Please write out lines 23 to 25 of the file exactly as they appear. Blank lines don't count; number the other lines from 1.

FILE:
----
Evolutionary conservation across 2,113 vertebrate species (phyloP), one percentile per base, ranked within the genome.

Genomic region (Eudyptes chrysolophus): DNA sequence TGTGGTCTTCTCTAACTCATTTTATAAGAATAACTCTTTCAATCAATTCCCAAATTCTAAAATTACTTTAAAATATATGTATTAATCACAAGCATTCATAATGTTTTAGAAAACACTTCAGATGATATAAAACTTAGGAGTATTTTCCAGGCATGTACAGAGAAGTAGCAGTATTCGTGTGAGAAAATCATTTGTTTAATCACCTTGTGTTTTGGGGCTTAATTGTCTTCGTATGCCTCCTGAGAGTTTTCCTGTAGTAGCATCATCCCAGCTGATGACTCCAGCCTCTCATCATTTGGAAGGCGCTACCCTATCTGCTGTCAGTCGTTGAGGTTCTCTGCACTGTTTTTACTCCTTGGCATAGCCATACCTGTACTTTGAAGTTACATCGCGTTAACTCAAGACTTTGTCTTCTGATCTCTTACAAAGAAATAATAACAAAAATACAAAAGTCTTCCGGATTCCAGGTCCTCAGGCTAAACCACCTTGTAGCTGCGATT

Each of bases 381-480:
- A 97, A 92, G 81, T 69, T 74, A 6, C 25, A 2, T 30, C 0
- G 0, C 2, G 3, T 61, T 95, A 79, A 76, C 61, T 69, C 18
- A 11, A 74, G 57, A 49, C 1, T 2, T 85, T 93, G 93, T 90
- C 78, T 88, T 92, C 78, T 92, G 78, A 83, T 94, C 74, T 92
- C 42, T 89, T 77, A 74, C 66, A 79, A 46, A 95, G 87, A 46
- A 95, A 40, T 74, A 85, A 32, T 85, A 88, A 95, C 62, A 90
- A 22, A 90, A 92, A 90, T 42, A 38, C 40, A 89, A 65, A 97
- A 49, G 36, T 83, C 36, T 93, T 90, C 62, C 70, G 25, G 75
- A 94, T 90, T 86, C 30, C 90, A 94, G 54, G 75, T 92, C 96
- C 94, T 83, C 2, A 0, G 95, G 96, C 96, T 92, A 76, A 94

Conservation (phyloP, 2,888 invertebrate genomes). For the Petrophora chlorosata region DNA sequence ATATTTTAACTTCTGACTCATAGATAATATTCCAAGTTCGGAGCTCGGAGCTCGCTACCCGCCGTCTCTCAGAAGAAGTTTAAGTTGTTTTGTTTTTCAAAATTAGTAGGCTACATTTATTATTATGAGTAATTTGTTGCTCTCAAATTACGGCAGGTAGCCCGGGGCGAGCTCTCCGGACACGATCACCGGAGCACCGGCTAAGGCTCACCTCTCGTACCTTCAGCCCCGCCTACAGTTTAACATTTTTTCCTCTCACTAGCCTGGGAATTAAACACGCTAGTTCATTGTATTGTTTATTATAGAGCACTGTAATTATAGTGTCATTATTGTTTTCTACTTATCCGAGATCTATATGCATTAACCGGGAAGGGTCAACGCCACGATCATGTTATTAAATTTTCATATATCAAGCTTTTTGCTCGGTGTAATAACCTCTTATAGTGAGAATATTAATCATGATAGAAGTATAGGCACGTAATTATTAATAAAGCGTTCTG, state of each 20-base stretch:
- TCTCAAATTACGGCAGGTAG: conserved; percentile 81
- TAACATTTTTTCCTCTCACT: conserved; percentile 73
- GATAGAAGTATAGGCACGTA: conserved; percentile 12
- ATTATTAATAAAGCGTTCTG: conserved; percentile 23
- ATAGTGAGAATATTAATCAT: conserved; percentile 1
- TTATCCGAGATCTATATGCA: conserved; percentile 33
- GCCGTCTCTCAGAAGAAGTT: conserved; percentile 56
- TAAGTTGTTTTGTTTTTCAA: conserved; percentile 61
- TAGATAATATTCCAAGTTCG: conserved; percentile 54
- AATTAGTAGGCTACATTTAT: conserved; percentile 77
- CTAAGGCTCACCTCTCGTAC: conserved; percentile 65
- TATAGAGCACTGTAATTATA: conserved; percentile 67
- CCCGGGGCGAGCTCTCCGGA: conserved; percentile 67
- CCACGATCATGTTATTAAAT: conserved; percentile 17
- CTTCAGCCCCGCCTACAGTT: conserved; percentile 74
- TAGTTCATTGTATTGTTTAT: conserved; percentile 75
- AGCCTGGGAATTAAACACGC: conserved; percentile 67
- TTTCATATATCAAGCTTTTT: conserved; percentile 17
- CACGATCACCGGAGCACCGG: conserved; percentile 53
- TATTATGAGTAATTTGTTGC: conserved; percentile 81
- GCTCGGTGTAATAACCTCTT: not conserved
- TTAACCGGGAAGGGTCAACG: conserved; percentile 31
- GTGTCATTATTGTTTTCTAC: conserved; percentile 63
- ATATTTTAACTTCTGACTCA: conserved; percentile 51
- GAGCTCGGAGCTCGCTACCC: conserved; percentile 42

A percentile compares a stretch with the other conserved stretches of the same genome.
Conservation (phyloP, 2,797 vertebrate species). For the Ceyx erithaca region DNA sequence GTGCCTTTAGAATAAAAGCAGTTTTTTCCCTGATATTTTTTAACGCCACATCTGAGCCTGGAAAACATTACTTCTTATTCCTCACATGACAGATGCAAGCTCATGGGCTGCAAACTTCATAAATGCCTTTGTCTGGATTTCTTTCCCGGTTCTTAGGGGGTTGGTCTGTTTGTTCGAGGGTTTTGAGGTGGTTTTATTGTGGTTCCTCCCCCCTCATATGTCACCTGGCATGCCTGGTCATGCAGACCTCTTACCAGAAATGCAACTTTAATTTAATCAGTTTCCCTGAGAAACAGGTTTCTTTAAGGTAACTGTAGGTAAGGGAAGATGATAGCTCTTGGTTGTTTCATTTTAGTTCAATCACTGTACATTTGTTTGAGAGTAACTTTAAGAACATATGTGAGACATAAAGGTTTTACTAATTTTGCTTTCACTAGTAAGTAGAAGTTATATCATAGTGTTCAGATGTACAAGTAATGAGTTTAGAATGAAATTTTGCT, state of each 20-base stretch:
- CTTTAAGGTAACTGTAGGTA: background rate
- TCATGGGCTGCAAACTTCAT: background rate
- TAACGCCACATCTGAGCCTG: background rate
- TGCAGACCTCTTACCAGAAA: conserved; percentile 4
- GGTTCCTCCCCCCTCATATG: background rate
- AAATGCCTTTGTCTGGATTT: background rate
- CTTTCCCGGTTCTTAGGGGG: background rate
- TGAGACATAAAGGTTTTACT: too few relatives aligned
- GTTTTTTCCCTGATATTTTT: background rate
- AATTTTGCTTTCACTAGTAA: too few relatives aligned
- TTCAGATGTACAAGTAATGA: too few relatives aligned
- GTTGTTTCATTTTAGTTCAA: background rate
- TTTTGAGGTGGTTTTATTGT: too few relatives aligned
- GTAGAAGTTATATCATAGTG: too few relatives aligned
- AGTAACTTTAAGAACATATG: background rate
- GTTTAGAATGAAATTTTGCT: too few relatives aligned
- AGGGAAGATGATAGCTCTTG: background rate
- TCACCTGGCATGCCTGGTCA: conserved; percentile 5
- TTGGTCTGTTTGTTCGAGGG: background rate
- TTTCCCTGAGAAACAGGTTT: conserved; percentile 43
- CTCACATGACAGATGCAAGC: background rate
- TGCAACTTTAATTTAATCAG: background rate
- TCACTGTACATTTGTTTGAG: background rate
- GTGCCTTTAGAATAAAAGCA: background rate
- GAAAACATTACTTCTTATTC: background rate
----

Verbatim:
- TAGATAATATTCCAAGTTCG: conserved; percentile 54
- AATTAGTAGGCTACATTTAT: conserved; percentile 77
- CTAAGGCTCACCTCTCGTAC: conserved; percentile 65